TUESDAY, Mar. 24, 2009 - P Harrison (Clanton at the O.K. Corral / Brother of Little Joe on '60s TV / Bargains for leniency)
Tuesday, March 24, 2009
Relative difficulty: Medium/Challenging
THEME: POLICE (62A: They can be found in 20- and 55-Across and 10- and 26-Down) - slang words for the POLICE are found at the beginning or end of non-police phrases
Word of the Day: ALGID -
- CHILL, COLD
- marked by prostration, cold and clammy skin, and low blood pressure - used chiefly of a severe form of malaria
First, I had trouble grasping the clues. None of the long Acrosses (all fine words) came to me at first, even with their first two letters in place. Is (0,0) necessarily the ORIGIN on a graph (59A: (0,0) on a graph). Do all graphs ORIGINate at that point? Or maybe that's just the technical term for that particular point. I guess that's it. No matter, ORIGIN did not spring forth. PO- did not give me POLICE, though I didn't spend much time contemplating what the theme answers had in common at that point. And SOLDER ... I was expecting an actual alloy name here, like, say (US) STEEL (21D: J.P. Morgan co.); instead I get a more general noun that means "Any of various fusible alloys, usually tin and lead, used to join metallic parts" (answer.com).
I have no complaint about the long Acrosses down there - I think they were clued at a slightly higher-than-Tuesday level of difficulty, but that's a very subjective call. What's not subjective is the horrid monstrosity that is ALGID (49D: Chilly). Never seen it, never heard of it, never. I already have a -GID word to describe cold, and that word is FRIGID. Why anyone thought we needed a second word is beyond me. I muddled my way to a slowish 5-minute-flat solving time, and then spent something close to 20 seconds just staring at the intersection of what turned out to be ADS (49A: Some Super Bowl Sunday highlights) and ALGID. The only letters I considered putting there for a while were "Y" and "T" (YLGID? TLGID?), both of which were clearly wrong (though when I finally put in "A," I wasn't exactly confident of that answer either). Football abbrev. in -DS is (almost?) always YDS or TDS. I checked every cross in ALGID (at that point, I hadn't really looked to see how POLICE was correct). Then started sticking in vowels, and ADS seemed right, so boom. Or thud. The end. I would like ALGID next to DEICE for their reverse takes on heat, but both words are phenomenally ugly, so I have to pass.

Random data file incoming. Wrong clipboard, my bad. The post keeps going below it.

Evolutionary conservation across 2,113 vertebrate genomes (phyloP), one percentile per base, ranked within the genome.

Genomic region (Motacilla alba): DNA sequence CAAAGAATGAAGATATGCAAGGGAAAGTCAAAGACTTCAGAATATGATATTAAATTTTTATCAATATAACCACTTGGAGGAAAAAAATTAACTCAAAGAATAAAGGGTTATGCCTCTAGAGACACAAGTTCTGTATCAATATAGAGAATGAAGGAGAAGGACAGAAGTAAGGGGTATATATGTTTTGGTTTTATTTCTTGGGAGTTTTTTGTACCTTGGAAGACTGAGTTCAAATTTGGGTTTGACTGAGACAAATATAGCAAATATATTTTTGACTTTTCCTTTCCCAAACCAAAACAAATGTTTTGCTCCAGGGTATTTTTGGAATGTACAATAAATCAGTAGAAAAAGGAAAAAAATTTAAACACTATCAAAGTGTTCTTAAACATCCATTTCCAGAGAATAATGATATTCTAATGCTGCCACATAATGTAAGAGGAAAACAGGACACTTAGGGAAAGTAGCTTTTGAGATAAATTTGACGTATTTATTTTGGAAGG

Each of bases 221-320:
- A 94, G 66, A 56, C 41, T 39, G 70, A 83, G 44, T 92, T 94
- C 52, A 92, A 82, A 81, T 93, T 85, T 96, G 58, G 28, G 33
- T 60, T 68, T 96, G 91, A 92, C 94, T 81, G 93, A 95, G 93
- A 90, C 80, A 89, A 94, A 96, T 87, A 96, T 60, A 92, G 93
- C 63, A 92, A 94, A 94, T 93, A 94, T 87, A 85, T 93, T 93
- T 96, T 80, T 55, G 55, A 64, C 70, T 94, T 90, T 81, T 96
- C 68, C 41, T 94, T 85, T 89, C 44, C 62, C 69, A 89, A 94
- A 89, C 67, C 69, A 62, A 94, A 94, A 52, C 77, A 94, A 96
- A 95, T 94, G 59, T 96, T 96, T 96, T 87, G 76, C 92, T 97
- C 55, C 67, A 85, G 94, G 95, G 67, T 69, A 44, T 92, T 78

There was one other clunker section in the grid: the far east. IS AN (28D: "This ____ outrage!") next to NARD (29D: Source of a fragrant oil) next to GUTE (30D: "_____ Nacht" (German words of parting)) is aesthetically unpleasant. Here's the NARD rule. If you have a super ugly word, one that sounds and looks bad, like NARD, then you have to dress its neighbors up in ribbons and bows and Sunday finery, or else the Ugly will expand exponentially. Luckily, in this case, the Ugly was contained by the stalwart STAN THE MAN (10D: Musial's nickname).
- 20A: Adolescent boy's growth (peach FUZZ)
- 10D: Musial's nickname (Stan THE MAN)
- 26D: Dehydration may help bring this on (HEAT stroke) - another clue whose answer did not come easily
- 55A: Bargains for leniency (COPS a plea) - had noun/verbtigo here at first and put an "S" at the end of the answer at first, thinking "Bargains" was a plural
- 16A: Brighton bye-bye (ta-ta) - TA-TA would seem to have more to do with age than geography at this point. Feels antiquated, quaint. Do younger people in Britain say it?
- 17A: Augments (adds to) - ugh, didn't know it immediately so put an "S" at the end. What's a DOSFUS!?
- 25A: "I Pity the Fool" star (Mr. T) - "I Pity the Fool" was a TV show for about a minute in 2006. A reality series about MR. T. It's also MR. T's most famous catchphrase, which he originated as Clubber Lang in Rocky III.
- 2D: Tree with catkins (alder) - never can remember this. The NW was another place that slowed me down a bit, though that was mainly the faulty of #$#ing U.N. DAY (3D: It's observed on Oct. 24). I demand to know who "observes" it. No one I know.
- 9D: Clanton at the O.K. Corral (Ike) - well, I never heard of him, but he sounds reasonably famous, and the crosses were easy, so no complaints.
- 52D: Al who created Fearless Fosdick (Capp) - yay, a comics gimme. Best of all - he's with the POLICE.
Signed, Rex Parker, King of CrossWorld